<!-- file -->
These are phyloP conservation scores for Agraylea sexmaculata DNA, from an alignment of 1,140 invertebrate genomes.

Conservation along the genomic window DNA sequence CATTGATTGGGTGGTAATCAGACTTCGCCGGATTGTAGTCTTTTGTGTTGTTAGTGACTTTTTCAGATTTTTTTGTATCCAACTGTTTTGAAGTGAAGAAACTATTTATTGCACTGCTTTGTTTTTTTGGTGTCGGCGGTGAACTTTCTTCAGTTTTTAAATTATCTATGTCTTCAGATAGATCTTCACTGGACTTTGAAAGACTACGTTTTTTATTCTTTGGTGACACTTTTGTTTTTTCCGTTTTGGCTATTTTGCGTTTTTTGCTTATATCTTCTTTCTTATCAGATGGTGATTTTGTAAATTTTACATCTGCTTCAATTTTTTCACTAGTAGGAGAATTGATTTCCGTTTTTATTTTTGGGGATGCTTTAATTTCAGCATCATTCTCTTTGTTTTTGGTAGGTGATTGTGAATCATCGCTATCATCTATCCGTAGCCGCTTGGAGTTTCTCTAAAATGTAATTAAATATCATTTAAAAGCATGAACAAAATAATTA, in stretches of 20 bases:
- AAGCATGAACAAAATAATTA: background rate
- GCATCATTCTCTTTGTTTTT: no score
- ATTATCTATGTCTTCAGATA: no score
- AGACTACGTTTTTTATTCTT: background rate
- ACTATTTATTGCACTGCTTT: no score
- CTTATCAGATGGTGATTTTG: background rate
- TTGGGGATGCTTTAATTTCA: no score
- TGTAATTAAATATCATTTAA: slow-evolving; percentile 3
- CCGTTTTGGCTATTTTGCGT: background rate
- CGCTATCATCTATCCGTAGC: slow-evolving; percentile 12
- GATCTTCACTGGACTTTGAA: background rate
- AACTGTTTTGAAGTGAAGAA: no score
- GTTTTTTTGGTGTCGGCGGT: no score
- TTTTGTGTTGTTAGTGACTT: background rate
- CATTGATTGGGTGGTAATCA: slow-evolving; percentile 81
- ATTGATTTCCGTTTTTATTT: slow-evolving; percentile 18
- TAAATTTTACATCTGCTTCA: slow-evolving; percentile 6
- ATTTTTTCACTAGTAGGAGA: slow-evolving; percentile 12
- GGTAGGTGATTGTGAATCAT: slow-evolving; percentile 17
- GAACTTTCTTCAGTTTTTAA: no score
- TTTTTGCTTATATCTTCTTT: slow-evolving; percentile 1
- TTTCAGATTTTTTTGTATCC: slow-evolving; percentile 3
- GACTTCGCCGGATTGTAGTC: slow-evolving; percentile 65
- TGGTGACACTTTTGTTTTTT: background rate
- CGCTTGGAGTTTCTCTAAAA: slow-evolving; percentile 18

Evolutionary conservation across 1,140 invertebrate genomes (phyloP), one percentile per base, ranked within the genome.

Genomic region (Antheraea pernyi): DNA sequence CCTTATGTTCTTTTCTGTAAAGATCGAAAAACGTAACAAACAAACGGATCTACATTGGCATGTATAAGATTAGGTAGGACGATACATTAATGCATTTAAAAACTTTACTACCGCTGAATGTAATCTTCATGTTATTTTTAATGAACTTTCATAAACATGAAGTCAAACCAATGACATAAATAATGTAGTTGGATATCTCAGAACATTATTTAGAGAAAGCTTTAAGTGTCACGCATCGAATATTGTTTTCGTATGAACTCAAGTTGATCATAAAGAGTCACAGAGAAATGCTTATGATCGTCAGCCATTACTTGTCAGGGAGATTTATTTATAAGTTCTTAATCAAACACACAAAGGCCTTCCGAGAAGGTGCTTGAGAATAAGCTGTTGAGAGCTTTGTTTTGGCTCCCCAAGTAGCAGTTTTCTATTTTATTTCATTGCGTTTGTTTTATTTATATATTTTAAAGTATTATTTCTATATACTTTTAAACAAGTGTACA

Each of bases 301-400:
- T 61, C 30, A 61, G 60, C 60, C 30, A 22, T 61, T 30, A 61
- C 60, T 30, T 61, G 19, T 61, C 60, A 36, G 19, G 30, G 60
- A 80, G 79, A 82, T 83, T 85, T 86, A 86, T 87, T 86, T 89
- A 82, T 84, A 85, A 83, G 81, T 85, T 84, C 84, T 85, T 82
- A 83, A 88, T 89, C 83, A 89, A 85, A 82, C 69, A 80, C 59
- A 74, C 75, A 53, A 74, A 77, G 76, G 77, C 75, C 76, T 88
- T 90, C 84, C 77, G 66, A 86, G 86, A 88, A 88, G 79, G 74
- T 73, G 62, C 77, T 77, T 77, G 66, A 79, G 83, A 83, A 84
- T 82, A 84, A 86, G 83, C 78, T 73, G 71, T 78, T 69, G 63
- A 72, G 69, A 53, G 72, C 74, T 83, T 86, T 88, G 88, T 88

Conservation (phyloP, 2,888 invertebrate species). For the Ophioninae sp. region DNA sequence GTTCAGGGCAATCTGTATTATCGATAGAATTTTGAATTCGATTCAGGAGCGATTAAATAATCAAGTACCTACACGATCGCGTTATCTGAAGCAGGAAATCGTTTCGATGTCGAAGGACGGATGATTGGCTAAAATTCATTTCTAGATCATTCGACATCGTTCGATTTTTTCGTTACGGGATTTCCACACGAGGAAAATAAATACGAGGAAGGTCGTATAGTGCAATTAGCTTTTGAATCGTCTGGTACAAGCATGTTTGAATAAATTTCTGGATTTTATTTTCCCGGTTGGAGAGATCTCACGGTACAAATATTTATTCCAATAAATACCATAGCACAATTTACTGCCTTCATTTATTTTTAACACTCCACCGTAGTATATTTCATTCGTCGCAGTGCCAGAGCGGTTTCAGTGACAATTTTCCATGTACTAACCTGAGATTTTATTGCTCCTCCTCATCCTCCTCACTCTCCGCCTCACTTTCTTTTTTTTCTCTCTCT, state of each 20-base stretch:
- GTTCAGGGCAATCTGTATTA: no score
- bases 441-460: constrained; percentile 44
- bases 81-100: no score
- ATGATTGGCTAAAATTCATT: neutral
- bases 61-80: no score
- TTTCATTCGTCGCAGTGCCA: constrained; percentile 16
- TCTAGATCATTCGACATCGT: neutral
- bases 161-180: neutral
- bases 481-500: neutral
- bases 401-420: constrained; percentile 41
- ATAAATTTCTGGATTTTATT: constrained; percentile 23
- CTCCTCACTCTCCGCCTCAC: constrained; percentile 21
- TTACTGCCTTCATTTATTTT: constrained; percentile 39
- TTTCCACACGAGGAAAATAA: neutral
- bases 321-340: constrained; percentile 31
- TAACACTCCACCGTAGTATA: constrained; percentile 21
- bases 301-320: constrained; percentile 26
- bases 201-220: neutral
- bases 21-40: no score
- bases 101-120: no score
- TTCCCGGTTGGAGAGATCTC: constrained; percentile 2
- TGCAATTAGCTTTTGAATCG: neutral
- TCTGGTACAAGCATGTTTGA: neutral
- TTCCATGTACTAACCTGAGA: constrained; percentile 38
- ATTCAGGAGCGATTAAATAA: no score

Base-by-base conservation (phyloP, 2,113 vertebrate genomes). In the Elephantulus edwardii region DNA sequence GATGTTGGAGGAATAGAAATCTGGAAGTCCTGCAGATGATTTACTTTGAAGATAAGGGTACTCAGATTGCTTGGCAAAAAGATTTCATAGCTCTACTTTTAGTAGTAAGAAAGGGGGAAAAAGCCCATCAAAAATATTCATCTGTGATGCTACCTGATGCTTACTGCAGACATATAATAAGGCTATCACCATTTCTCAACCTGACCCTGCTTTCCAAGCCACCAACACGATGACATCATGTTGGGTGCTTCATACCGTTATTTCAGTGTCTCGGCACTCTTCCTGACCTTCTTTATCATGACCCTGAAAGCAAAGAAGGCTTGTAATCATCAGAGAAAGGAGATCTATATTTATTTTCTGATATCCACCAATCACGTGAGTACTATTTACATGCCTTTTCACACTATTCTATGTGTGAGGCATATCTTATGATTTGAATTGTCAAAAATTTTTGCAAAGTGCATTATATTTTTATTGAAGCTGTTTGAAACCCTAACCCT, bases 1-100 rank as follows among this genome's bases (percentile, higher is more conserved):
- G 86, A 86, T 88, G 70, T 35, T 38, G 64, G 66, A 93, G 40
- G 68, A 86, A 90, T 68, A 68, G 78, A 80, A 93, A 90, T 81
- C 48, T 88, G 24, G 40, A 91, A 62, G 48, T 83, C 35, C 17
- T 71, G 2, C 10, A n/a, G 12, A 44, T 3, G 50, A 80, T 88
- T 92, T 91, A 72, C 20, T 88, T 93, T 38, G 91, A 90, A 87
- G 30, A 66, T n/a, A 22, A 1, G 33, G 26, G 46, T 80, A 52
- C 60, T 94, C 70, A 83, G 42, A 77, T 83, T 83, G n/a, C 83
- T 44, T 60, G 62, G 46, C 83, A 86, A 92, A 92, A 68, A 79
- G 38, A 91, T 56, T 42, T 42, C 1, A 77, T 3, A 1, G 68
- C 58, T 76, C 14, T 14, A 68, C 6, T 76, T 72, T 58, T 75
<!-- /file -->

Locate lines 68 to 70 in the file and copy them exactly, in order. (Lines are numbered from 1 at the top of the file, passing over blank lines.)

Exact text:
- G 86, A 86, T 88, G 70, T 35, T 38, G 64, G 66, A 93, G 40
- G 68, A 86, A 90, T 68, A 68, G 78, A 80, A 93, A 90, T 81
- C 48, T 88, G 24, G 40, A 91, A 62, G 48, T 83, C 35, C 17